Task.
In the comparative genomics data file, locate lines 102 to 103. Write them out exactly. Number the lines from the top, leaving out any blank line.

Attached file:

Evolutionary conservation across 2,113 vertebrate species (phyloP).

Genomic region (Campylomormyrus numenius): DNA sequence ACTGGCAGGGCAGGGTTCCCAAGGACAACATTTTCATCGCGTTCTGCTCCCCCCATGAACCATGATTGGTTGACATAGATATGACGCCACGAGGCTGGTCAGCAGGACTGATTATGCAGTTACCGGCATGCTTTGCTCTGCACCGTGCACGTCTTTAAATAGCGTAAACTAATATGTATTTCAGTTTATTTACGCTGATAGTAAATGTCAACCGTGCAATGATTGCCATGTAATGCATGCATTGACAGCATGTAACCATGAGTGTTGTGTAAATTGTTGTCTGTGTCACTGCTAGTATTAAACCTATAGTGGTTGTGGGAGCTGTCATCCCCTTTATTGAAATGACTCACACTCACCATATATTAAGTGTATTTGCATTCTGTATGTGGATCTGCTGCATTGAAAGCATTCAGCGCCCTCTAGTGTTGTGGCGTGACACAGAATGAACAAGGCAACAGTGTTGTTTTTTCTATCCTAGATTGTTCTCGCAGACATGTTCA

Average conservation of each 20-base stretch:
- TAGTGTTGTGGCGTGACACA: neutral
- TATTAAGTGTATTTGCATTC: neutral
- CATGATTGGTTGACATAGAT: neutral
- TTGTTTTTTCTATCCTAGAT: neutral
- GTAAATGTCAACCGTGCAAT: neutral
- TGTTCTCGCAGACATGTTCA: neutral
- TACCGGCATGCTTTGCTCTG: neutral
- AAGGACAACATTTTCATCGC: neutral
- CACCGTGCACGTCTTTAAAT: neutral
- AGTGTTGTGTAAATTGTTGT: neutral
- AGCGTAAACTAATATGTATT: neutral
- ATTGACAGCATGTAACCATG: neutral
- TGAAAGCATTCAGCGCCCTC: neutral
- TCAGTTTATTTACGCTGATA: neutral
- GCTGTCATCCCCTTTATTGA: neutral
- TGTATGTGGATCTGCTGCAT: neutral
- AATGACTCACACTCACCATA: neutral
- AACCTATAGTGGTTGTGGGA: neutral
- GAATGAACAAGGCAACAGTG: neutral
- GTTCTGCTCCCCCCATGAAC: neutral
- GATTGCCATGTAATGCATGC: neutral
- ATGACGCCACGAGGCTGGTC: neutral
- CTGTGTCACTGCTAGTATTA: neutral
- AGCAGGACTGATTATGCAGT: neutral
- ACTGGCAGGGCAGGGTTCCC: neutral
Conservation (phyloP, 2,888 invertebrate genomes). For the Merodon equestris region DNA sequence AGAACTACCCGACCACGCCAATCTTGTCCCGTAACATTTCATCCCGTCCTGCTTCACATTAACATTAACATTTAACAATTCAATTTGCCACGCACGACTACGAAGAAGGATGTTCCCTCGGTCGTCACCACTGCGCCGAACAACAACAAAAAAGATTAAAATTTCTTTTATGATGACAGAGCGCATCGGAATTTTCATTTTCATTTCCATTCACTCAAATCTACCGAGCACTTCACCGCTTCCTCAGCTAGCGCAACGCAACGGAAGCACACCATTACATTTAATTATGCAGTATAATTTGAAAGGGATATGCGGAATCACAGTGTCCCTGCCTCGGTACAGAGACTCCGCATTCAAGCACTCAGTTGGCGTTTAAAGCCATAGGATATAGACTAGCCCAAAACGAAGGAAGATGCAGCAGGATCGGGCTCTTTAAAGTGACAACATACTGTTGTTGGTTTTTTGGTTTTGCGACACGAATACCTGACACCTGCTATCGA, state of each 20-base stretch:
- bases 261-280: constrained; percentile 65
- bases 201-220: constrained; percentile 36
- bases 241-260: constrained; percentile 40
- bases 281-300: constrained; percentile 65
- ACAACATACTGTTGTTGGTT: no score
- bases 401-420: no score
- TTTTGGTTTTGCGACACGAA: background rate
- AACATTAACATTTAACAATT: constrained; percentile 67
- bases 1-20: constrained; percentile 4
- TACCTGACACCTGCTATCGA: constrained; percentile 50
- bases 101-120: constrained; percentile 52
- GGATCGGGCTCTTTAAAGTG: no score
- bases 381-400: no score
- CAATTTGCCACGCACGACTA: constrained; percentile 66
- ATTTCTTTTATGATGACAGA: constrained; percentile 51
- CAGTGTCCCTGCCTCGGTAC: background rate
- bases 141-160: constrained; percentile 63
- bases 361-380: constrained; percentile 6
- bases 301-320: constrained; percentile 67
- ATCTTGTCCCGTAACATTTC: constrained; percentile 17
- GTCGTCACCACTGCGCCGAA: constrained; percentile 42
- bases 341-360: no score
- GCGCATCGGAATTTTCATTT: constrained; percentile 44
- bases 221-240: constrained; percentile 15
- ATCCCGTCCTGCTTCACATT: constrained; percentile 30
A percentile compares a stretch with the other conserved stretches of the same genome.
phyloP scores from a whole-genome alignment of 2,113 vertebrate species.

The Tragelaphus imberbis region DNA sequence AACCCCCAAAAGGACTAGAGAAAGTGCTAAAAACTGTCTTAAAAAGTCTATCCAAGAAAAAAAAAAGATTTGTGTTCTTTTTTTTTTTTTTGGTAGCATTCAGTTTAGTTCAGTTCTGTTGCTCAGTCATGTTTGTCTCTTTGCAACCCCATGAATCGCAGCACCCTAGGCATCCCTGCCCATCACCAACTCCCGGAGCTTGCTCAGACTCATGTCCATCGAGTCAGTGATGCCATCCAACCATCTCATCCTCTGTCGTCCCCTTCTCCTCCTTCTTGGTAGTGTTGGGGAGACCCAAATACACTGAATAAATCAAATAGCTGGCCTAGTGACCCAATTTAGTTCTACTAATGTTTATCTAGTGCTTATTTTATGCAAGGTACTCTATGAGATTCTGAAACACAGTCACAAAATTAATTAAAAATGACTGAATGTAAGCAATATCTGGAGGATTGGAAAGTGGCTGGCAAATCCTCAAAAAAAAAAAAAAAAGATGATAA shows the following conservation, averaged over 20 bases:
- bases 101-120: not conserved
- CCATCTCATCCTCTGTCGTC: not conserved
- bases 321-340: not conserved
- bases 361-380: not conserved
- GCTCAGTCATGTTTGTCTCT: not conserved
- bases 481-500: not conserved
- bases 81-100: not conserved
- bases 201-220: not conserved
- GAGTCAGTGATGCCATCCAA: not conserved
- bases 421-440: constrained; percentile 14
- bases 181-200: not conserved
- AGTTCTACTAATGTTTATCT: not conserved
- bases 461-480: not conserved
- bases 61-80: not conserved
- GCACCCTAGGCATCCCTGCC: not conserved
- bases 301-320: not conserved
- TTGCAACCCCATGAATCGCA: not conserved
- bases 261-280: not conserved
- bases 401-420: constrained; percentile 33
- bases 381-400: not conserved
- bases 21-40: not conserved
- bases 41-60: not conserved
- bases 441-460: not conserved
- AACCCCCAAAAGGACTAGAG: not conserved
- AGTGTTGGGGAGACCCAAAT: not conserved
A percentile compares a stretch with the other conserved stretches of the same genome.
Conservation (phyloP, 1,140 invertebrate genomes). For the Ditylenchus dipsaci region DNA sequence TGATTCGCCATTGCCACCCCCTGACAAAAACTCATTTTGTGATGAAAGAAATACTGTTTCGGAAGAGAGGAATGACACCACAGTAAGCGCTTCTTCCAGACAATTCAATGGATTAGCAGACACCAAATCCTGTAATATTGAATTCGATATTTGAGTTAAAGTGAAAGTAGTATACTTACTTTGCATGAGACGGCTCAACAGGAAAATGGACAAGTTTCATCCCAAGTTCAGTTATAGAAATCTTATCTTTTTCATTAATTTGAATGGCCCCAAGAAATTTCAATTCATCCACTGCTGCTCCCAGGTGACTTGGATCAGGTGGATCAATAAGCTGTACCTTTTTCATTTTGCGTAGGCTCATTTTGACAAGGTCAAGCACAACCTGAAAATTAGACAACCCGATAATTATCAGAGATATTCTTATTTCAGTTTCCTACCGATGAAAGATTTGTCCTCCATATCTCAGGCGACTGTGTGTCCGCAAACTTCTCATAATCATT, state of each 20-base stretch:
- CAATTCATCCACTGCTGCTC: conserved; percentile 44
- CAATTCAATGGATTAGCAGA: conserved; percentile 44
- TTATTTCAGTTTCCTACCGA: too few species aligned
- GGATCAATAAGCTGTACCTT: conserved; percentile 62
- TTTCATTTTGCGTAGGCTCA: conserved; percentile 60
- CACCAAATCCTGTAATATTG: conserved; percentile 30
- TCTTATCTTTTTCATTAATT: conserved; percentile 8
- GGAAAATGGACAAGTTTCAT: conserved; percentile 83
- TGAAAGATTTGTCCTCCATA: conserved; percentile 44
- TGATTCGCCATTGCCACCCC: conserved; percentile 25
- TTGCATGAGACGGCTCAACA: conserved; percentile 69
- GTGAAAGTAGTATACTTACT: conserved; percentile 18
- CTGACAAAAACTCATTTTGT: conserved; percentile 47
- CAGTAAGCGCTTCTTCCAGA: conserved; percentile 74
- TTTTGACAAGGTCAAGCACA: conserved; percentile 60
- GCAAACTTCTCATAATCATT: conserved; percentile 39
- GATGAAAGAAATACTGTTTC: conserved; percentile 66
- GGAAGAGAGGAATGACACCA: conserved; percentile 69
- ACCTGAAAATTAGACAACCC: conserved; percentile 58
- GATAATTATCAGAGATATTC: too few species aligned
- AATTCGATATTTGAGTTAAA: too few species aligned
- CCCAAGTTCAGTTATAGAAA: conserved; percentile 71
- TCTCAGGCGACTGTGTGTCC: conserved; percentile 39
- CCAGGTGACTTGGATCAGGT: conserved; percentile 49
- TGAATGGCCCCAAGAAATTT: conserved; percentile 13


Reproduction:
- GGAAGAGAGGAATGACACCA: conserved; percentile 69
- ACCTGAAAATTAGACAACCC: conserved; percentile 58